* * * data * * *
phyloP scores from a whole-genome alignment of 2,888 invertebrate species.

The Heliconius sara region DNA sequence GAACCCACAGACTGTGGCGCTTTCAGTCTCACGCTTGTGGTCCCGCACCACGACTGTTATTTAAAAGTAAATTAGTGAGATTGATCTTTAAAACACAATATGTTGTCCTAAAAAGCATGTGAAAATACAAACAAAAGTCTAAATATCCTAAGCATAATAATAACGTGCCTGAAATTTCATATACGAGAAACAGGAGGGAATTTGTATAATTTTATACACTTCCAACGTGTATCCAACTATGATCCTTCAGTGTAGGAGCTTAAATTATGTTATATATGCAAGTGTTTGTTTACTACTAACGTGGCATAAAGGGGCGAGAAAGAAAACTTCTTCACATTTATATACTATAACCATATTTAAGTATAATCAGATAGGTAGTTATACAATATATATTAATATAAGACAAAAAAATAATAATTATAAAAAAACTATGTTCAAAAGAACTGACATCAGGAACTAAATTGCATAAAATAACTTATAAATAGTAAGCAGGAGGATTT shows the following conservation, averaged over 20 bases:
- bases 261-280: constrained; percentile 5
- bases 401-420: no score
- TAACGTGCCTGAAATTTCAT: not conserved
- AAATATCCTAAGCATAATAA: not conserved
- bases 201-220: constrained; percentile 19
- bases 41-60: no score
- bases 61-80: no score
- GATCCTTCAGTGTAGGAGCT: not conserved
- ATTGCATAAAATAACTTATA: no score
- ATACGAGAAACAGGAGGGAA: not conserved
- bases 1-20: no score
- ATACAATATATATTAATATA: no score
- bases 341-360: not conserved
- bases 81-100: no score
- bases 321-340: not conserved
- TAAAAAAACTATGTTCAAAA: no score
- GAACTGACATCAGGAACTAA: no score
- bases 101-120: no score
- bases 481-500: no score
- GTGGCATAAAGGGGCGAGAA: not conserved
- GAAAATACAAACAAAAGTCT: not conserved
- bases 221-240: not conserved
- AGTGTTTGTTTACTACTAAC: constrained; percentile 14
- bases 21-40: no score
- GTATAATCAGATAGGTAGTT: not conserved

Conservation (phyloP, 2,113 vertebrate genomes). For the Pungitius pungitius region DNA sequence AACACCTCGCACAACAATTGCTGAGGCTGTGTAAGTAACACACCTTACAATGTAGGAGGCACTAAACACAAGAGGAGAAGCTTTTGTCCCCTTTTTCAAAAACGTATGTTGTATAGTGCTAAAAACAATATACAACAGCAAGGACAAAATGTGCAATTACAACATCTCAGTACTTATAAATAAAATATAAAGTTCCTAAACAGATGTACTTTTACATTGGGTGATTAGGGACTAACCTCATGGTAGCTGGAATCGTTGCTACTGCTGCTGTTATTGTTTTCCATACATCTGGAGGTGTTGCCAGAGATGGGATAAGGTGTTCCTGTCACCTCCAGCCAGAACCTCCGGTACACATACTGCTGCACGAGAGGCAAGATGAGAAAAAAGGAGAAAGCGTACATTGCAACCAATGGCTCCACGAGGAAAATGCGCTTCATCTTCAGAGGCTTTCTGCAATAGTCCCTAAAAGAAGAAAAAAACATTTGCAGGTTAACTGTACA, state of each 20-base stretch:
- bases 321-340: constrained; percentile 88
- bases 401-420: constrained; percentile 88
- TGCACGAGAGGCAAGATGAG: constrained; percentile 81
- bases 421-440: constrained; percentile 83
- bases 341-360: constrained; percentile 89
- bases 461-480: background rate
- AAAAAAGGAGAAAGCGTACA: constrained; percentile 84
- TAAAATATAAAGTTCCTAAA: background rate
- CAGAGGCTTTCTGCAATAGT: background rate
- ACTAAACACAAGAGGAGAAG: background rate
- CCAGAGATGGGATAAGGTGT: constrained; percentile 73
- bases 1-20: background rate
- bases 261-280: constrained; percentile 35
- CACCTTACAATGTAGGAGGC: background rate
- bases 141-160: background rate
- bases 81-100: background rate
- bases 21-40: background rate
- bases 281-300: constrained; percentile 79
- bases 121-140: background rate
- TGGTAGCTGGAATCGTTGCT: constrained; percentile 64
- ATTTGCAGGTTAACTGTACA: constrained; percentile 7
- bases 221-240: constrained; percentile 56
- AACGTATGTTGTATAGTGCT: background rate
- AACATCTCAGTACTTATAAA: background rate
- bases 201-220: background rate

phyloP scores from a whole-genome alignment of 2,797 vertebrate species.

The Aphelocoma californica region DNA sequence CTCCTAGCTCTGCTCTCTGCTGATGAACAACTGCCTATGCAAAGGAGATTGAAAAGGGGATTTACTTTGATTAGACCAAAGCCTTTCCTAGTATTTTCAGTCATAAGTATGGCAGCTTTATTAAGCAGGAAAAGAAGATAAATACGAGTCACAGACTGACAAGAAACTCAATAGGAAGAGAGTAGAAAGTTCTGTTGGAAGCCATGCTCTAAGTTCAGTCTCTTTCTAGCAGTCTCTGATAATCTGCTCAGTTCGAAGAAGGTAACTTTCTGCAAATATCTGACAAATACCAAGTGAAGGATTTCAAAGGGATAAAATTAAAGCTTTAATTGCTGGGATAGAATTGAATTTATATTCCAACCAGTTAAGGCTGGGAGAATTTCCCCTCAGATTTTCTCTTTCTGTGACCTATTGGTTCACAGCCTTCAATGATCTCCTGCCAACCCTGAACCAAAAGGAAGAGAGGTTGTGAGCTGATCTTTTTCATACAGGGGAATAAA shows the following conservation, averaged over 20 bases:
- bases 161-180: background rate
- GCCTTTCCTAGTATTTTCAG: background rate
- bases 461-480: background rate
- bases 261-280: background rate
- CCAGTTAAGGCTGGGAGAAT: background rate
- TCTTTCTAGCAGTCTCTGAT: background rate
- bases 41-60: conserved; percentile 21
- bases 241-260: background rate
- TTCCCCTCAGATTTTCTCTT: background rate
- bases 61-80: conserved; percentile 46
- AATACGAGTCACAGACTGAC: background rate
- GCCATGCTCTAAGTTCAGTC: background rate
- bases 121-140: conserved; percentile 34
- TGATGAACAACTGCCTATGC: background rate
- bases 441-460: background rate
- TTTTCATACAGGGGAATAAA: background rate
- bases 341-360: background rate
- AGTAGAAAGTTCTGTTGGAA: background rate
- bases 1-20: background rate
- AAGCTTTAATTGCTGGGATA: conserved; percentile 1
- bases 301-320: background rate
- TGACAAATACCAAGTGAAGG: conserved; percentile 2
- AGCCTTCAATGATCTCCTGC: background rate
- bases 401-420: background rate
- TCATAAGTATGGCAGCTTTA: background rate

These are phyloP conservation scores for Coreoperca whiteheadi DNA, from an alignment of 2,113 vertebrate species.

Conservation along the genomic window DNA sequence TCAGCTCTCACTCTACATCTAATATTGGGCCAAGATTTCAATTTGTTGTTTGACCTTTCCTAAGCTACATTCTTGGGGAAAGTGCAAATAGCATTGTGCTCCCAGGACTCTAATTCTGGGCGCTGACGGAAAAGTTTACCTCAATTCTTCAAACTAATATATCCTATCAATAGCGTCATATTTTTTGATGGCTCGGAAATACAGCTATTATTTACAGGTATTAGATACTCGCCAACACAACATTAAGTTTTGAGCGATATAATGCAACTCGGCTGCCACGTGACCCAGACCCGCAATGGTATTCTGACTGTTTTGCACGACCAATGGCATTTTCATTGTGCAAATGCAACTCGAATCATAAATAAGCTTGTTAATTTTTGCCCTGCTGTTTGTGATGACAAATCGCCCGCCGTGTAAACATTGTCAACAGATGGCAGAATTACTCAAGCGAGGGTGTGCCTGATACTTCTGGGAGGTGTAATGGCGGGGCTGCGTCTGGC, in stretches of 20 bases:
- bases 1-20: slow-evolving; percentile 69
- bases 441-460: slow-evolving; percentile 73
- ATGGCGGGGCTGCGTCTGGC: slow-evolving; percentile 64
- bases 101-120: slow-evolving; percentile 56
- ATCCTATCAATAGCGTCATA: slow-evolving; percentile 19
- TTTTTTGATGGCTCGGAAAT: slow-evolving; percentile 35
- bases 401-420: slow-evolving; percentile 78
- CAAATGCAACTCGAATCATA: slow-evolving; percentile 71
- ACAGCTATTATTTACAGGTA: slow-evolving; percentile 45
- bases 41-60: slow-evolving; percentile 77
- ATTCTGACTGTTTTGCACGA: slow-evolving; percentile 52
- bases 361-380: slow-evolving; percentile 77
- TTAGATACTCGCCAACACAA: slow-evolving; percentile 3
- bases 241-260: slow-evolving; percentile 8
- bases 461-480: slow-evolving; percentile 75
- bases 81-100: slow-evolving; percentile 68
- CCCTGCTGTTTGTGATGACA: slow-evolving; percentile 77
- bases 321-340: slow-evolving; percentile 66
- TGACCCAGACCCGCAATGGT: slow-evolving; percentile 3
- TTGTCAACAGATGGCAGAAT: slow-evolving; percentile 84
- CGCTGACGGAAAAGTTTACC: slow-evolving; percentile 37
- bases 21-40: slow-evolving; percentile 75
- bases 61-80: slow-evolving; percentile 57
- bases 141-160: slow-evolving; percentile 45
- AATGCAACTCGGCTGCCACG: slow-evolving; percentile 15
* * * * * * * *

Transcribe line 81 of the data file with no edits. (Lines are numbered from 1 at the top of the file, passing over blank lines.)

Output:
These are phyloP conservation scores for Coreoperca whiteheadi DNA, from an alignment of 2,113 vertebrate species.